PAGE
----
A Walk Around My Garden Saturday 1st February 2020

Suddenly we go from sorting seeds, writing lists and thinking about gardening- to actually getting out there and making a start. It’s a wonderful feeling to be outdoors. I can happily mooch about all day. This week I made a new sweet pea support out of hazel poles.

Usually I use our own hazel material, but I cut them down last year and I’m leaving them to grow taller for a pergola project. There’s always something planned for the future. For this year’s sweet pea frame I visited a local farm fencing suppliers and bought two bundles of rods. These are sold as binders for hedge laying, but make perfect pea and bean poles.

I push the rods into the ground in two rows 60cm apart, with 30cm between each pole. The ground is still very wet and it’s relatively easy to push them in. I tie each pair of rods at a height of 180cm and then weave more hazel and twiggy stems along the top and also at waist height to strengthen the frame.

Here’s my supports from last summer. I love the natural rustic look and sweet peas easily twine around the hazel poles without too much attention and minimal tying in. These supports will last about three years if they are reinforced each year. At the end of their useful life, they’ll be composted. For local supplies try https://coppice-products.co.uk/

Sweet pea seeds are growing well, but there’s still time to start yours now. Planted in early February, they will make good strong plants to flower from July until first frosts. I’m growing a mixture of heritage varieties from Easton Walled Gardens and some new ones from Mr Fothergill’s including Mayflower 400 celebrating 400 years since the Pilgrim Fathers sailed to The New World. There’s nothing like the scent of sweet peas. It’s difficult to buy them from florists, but luckily for us, they are cheap and easy to grow at home.

I’ve written about making a sweet pea support for the weekly Garden News Magazine. There will be photos from my garden in the 11th February edition. I’ve also written about starting my dahlias into growth to take cuttings, and refreshing the compost in my lemon tree pots and starting feeding and watering them. With temperatures being unusually mild for winter, I’m making the best of the sunshine and getting a head start for spring.

What projects have you got planned for 2020. Are you growing anything new, or sticking with old favourites. Get in touch and let me know what’s happening in your garden.

I am @kgimson on twitter

Karengimson1 on instagram

Links : SOS I like to join in with #sos at https://thepropagatorblog.wordpress.com/2020/02/01/six-on-saturday-01-02-2020/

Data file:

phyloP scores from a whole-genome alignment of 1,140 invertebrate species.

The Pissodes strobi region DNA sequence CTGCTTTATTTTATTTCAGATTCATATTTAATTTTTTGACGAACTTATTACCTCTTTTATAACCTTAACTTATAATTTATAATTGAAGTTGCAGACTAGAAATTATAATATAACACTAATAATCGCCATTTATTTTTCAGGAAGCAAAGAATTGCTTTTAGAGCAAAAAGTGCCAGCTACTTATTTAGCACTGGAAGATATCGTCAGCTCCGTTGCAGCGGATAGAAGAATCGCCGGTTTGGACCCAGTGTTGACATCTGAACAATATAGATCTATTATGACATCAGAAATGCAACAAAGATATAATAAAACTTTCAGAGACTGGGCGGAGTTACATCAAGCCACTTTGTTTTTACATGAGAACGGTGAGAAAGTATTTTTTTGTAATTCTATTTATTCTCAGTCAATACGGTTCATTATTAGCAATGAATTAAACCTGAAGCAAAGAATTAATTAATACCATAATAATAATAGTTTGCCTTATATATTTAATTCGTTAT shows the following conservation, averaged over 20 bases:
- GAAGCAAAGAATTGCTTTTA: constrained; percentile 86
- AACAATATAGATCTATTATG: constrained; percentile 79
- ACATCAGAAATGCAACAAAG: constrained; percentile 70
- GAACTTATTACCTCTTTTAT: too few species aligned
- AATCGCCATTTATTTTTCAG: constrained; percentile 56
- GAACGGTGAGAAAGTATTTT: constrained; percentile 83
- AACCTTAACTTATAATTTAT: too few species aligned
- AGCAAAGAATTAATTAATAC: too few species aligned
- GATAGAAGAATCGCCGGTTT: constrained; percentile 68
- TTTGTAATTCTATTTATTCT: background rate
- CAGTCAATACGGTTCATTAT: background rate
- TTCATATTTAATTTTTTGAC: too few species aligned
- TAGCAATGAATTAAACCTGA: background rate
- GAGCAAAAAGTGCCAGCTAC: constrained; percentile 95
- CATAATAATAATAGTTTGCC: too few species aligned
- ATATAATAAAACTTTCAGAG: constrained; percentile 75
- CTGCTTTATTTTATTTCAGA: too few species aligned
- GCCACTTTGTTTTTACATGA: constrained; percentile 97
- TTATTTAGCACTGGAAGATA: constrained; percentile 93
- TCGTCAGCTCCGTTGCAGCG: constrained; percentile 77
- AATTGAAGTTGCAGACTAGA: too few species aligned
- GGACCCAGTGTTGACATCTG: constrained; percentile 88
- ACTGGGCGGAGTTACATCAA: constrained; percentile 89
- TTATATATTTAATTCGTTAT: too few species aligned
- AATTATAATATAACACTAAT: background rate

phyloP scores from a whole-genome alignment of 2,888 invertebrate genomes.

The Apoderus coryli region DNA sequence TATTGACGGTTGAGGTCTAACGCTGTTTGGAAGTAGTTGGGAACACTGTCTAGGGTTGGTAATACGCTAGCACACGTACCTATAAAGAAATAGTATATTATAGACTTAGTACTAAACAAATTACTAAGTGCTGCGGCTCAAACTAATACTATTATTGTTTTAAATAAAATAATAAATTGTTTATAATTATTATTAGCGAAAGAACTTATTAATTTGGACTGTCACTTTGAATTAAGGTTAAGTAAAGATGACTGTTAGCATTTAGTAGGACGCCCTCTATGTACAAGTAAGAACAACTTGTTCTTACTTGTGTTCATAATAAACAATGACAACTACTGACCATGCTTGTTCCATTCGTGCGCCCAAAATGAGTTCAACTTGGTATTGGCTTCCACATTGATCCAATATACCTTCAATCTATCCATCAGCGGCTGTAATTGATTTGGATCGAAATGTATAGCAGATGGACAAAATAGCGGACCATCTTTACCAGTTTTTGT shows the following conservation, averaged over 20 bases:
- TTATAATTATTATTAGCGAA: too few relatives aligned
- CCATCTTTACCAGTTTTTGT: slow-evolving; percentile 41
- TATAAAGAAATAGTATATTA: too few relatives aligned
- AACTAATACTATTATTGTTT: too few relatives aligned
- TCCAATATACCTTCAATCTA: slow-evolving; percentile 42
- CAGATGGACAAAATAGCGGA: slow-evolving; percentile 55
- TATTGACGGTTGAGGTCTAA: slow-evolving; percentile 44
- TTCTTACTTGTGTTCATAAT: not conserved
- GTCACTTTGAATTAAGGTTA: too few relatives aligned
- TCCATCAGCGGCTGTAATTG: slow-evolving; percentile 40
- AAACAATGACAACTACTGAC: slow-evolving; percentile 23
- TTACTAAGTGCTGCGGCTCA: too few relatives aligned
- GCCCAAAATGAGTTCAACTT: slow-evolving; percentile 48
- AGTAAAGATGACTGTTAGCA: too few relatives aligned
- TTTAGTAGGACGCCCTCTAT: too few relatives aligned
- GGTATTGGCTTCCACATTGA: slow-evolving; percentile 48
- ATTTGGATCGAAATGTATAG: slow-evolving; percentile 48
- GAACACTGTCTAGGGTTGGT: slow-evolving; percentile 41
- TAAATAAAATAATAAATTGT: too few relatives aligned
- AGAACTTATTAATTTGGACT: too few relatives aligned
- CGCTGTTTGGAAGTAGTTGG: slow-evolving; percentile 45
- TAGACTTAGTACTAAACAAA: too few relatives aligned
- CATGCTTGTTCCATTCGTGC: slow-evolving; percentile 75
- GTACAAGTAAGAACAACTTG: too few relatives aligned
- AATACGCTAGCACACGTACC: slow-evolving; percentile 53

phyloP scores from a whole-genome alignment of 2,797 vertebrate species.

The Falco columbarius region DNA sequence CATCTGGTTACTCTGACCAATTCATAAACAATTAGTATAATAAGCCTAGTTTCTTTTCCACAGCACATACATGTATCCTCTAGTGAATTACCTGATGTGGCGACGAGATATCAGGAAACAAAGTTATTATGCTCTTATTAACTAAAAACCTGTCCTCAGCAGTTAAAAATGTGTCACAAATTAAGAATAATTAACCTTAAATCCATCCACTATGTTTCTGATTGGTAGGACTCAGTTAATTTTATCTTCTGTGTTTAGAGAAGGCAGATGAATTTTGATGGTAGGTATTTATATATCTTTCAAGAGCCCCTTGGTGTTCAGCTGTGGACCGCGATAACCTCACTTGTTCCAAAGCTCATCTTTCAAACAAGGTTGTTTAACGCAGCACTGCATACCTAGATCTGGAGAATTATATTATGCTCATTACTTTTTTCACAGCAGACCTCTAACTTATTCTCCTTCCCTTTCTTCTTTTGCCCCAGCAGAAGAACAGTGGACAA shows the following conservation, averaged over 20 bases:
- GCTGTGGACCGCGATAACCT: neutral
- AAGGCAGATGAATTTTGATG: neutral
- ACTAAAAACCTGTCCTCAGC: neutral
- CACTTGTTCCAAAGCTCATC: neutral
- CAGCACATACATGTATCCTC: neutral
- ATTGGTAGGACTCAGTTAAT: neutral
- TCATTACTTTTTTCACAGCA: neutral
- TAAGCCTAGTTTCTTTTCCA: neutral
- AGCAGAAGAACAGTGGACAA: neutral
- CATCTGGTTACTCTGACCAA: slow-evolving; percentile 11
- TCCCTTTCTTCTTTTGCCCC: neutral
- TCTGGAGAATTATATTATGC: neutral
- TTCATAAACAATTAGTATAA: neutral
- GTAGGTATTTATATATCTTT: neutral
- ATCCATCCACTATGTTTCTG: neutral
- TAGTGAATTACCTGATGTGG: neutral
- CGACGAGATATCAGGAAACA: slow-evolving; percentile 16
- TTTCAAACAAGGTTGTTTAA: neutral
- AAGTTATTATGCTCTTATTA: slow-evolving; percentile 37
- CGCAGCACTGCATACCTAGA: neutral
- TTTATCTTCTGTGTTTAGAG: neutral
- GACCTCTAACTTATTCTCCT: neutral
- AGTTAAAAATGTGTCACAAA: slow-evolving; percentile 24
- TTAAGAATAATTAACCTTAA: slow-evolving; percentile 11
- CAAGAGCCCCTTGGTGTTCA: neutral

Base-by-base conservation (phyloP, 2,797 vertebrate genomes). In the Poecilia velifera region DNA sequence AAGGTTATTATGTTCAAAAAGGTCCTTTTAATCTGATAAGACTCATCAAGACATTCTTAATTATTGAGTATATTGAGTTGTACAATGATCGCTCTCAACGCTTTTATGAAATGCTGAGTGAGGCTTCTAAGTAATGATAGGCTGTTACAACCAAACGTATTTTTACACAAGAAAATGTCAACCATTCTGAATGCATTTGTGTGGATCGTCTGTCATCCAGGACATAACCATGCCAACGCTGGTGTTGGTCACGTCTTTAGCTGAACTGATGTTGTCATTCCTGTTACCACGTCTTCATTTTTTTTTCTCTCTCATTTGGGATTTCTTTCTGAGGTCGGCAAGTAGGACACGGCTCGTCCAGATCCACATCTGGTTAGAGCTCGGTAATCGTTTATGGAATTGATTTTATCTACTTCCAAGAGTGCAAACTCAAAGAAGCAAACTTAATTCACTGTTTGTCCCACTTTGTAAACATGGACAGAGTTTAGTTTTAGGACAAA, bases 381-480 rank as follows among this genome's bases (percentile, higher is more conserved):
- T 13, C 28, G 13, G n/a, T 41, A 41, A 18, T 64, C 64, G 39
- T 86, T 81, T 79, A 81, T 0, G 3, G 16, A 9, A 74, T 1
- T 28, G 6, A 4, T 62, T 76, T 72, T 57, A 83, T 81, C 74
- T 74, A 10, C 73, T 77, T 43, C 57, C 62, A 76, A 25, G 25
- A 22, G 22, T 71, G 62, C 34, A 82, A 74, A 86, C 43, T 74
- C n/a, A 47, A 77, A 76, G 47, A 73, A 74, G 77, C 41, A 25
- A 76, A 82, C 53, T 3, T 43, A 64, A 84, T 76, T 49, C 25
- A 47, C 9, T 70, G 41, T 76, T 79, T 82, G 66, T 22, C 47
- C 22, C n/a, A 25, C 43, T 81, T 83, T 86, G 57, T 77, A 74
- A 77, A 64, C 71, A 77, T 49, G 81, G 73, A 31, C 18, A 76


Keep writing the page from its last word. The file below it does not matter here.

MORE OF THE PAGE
And also with Cathy at #IAVOM https://ramblinginthegarden.wordpress.com/2020/01/27/in-a-vase-on-monday-a-good-spread/

Hazel supplies https://coppice-products.co.uk/

Mr Fothergills seeds http://blog.mr-fothergills.co.uk/mr-fothergills-launches-new-sweet-pea-mayflower-400/

Easton walled garden https://www.visiteaston.co.uk/

36 thoughts on “A Walk Around My Garden Saturday 1st February 2020

  1. Pingback: Six on Sunday: Busy! | Rambling in the Garden

  2. Hi Karen. Glad you have been able to get out and do some gardening. The hazel supports look lovely even without anything growing on them yet! It is still a bit early for any activity here, but I am planning a new bed. 🙂

    Liked by 1 person

    • Thank you Cathy. We took advantage of a lovely sunny day. It’s turning colder now, so I’m glad I got that task completed. One less thing to do when the spring rush arrives. Where is your new bed and what are you thinking of putting in it? Xx


      • It will be right in front of our living room, between the butterfly bed and herb bed… It will eventually have a birdbath and some obelisks for climbing plants, with Centranthus, Verbena bonariensis, Stipa tenuissima and perhaps some Clematis, but I will need tough ones as we get a lot of strong wind up on our hill!

        Liked by 1 person

      • That sounds so lovely. I can really picture that. We have a trig point just near the garden. If I’d seen it, I might not have bought the house!!! I wanted to grow delicate tender plants. They all have to reside in the greenhouse in pots.

        Liked by 1 person

  3. Karen sorry that I have been absent from your blog and other blogs for so long, but I am very bad and very depressed, not wanting to do anything and just go down the street to accompany my Mother to make the purchase of food. To top things off I have been a week with viral gastroenteritis that has left me without strength. But today I decided to take the computer. I am very happy that you can be outdoors all day and build that wonderful support of sweet peas with hazelnut poles: thanks for the indications of how it is done. It’s great that your Sweet Pea seeds are growing well, even varieties that are 400 years old, it’s extraordinary! Scented and divine flowers, I love them! The photos are magnificent and I love them all. They have made me smile and see the future with hope. Sweet Peas and other flowers with their bright colors have the power to cure depressions, and they are such beautiful flowers …. In Garden News you will soon become a leading journalist with the magnificent contents and the fabulous advice you write on it . Here after a great snowfall last week and the previous one; We are now at 17ºC and will even rise more during this week. We have a temperature lag of 10ºC in almost all of Spain: it is Climate Change. Karen does not know when I will write again, but I want to tell you that you are a very good friend and that I remember your advice a lot. I hope you are doing very well, doing a happy gardening in the company of Meg and Grace. I miss these conversations. Karen a lot of love, a lot of health, a lot of strength and a lot of encouragement for your whole family, for Mr B and for you. Take care. Many loving caresses for Grace and Meg. Have a wonderful week. With all my love, greetings from Margarita xxx